The Classical Period was a time where large, land-based empires were developed. The leaders of these empires were met with many questions on how to control their territories. While both the Han empire and Imperial Rome exercised political control over their empires through government structure, they differed in their organization of bureaucrats and their reliance on slavery. Both the Han and Imperial Rome exercised political control through similar government structure. The Han emperor, who was believed to be the “Mandate of Heaven”, had absolute power over all of his people.
They relied heavily on their trained bureaucrats, the Shi, to carry out lawful duties. This reliance was supported by Confucian ways and stabilized the empire. Imperial Rome also practiced having a singular ruler to control the whole. The Roman emperor also was believed to have power over the citizens of Rome. The Romans also had their own class of bureaucrats who were valued highly. This social stratification unified Rome as a country. Both Han and Imperial Rome relied on social hierarchy to help with exercising political control over their empires.
They practiced this structure because it unified power in the state and lessened the amount of chaos. The Han relied on their bureaucratic class of trained officials to exercise political control; whereas in Rome bureaucracy was given as a reward to returned war heroes. The Han’s bureaucrats, the Shi, were trained in the Confucian ways. This made the officials more reliable and prone to do the right thing. The Shi were also taught to embody the law and enforce it in the state. This method of “lead by example” helped citizens strive to do their best.
If the citizens were all hoping to be a better man, the society as a whole would be a better place. The Han’s bureaucrats were ran more on a basis of trust in their behavior than the Roman’s. This method of trust in the bureaucrats was heavily supported by the Confucian teachings and their training in becoming better men. In Imperial Rome, bureaucracy was given to returned warriors. Rome hoped that by rewarding good soldiers there would be more desire to go fight in a war and succeed.
These bureaucrats enforced the laws rather than embodying them. They weren’t reliable, but were forceful enough to get the job done by using fear to make the citizens behave and do as the laws said. The bureaucracy was given to the returned war heroes as a reward for their accomplishments in battles. This gave soldiers more desire to fight and do well in wars so that when they returned they would be honored for their accomplishments. The Han relied more on trust to carry out their political control than Imperial Rome did.
The Hans trained their bureaucrats to make them more trustworthy and faithful to their ruler. However, Rome used their successful soldiers because they fought in many wars; they needed motivation for their soldiers to go be successful and to fight bravely and honorably. While both civilizations had slaves, Han China didn’t rely greatly on their slaves; however in Imperial Rome slaves were a critical and indispensable part of the society. In Chinese societies slaves were used mostly for at home chores such as cooking, cleaning, or going shopping.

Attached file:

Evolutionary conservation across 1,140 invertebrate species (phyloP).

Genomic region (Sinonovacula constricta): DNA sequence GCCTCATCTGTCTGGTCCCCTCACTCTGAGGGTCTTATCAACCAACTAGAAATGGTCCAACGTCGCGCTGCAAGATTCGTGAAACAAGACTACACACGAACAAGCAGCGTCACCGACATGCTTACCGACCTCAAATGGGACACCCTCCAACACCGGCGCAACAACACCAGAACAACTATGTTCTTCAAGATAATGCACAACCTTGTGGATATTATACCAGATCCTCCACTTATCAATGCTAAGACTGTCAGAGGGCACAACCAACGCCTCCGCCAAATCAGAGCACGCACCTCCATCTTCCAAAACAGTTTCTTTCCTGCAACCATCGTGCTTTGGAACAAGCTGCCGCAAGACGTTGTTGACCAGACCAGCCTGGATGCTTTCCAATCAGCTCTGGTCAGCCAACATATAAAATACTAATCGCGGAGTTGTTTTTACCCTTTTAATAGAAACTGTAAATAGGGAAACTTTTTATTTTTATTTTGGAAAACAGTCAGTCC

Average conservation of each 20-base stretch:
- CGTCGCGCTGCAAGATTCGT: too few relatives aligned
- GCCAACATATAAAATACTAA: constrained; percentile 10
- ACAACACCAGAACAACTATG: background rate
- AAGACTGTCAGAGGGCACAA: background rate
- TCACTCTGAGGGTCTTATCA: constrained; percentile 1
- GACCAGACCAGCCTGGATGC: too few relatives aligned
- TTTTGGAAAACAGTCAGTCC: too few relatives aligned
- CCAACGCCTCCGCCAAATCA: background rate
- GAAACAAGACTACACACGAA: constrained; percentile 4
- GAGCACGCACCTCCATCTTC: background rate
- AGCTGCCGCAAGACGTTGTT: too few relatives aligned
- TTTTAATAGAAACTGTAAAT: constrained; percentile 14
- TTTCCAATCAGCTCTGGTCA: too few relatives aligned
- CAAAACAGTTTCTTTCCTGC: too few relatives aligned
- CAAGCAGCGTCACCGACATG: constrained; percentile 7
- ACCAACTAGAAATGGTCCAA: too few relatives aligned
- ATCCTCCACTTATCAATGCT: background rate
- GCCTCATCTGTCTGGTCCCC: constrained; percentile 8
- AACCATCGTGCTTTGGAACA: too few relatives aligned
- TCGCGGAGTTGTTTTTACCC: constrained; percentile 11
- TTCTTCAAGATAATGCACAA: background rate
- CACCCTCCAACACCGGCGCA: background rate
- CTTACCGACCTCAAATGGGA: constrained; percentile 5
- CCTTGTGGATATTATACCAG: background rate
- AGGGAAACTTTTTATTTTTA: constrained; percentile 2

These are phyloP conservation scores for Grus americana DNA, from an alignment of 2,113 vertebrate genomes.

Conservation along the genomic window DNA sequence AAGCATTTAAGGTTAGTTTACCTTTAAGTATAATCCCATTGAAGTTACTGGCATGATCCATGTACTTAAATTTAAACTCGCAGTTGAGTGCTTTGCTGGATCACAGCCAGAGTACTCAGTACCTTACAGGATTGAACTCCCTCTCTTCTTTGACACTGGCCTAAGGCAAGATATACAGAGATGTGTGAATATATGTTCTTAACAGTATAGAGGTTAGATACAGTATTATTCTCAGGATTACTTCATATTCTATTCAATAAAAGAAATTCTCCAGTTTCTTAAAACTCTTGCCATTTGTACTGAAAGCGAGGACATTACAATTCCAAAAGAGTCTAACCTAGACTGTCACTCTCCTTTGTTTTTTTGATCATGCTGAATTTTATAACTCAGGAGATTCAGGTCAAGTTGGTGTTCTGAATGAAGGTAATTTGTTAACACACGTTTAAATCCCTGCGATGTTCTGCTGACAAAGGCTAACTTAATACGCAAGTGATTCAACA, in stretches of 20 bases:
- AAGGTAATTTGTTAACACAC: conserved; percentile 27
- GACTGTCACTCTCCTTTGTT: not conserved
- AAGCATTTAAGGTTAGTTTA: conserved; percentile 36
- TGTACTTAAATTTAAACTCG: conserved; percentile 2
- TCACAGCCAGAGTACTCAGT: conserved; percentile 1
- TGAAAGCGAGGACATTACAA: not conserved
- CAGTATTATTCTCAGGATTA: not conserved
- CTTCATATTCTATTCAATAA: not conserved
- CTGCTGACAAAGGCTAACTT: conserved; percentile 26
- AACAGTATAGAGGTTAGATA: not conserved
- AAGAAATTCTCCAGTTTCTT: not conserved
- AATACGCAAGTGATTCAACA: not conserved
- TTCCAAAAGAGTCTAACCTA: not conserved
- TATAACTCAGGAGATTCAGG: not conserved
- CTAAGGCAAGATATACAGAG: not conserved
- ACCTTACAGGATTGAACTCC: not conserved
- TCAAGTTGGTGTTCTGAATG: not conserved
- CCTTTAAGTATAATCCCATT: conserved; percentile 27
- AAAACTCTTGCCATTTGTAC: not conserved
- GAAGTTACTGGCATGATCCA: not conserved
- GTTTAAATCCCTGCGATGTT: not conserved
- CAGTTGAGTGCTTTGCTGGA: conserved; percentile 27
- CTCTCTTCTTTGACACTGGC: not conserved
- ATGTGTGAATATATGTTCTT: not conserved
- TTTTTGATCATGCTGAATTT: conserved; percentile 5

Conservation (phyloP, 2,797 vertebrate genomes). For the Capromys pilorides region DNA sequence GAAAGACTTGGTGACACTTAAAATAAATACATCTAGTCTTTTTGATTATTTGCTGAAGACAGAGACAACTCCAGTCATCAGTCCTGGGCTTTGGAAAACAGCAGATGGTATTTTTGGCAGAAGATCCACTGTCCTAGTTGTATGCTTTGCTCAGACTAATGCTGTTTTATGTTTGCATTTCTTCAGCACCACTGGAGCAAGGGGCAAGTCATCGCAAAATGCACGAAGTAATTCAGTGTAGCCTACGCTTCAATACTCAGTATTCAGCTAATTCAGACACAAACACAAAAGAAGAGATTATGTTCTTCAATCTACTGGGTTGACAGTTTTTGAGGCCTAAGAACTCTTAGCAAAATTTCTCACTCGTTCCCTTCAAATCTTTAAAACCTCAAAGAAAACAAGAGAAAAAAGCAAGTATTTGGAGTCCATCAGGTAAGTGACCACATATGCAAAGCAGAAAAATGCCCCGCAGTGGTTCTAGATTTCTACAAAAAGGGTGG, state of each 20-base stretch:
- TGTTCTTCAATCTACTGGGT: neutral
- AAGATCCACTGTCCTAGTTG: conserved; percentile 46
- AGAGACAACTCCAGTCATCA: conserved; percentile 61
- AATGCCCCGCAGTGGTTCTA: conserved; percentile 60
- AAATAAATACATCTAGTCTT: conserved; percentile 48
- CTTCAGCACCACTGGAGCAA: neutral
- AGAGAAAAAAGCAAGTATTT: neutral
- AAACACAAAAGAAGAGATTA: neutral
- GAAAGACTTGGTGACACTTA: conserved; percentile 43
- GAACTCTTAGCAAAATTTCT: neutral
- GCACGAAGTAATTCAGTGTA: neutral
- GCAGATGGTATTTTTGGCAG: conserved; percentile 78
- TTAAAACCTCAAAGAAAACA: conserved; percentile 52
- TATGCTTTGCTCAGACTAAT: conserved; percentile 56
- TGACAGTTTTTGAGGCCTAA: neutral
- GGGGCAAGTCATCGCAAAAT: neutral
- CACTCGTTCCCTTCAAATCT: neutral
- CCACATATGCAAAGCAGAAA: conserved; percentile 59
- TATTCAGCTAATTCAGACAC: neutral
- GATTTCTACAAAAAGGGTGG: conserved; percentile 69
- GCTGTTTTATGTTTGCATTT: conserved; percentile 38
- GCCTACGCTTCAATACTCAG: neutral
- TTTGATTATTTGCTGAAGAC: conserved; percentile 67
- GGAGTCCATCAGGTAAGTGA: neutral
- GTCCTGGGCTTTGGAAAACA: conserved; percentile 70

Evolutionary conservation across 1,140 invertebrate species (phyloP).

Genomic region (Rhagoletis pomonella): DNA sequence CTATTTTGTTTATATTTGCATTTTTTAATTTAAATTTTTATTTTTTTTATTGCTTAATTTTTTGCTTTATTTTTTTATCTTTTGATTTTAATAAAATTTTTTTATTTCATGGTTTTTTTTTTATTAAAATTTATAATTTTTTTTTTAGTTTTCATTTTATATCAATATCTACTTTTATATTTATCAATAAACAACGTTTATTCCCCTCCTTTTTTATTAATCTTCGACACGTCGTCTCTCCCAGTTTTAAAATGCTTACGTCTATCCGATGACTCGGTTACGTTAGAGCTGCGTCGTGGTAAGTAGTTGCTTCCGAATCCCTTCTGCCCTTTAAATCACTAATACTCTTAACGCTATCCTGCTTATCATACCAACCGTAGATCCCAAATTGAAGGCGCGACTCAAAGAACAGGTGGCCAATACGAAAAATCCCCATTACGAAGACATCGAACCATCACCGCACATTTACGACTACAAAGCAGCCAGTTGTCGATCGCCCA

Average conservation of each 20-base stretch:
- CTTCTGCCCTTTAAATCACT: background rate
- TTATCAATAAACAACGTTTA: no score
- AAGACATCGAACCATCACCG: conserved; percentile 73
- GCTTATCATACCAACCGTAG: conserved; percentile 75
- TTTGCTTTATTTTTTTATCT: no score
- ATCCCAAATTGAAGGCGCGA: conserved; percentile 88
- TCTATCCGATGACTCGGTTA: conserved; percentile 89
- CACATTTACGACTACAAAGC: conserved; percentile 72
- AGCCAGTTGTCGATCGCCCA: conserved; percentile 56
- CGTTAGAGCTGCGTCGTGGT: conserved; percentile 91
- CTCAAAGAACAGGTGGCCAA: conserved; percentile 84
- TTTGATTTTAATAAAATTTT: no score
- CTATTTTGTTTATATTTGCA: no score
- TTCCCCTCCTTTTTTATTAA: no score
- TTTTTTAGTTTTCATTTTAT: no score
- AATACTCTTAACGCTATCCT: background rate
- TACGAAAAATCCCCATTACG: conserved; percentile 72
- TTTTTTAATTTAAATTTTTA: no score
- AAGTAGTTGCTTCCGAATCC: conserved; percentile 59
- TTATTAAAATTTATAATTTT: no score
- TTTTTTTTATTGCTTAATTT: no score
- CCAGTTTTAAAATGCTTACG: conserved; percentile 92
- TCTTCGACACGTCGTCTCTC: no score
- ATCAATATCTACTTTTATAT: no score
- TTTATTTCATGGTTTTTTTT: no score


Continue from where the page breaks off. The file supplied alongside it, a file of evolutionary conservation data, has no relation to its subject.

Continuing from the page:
Even without slaves performing these domestic tasks, the Han could’ve survived. Also, slaves in China were treated less harshly than those in Rome. The slaves in China were allowed to refuse certain tasks that were not included in their contract when they first signed to their owner without fearing a severe beating. Lastly, China had an overall more lenient view on their slaves. The owners in Han were not as strict or cruel. However in Imperial Rome, slaves were mostly captured war prisoners who were being punished.
This led to harsh punishment of the slaves to make sure they behaved and did as told. Slaves began doing a majority of the physical labor in Imperial Rome which made them an asset to the Roman society. If Rome were to lose their slaves, the economy would crumble and the empire would fall. Finally, some Roman slaves were given high titles, such as lawyers or doctors. So to lose these slaves would be to lost tons of profit. Both societies used slaves, but Imperial Rome was much more reliant on their slaves than Han China was.
The Hans didn’t rely on slaves much because they knew that they weren’t reliable and if they kept a strong hold on them they would rebel and cause the fall of the empire. However, Rome used the method of scaring their slaves into doing the right thing. If the slaves feared a brutal beating they would be sure to make the right decisions and follow directions. In both Han China and Imperial Rome government structure was used to help exercise political control, however they differed on their organization of bureaucracy and their reliance on slavery.
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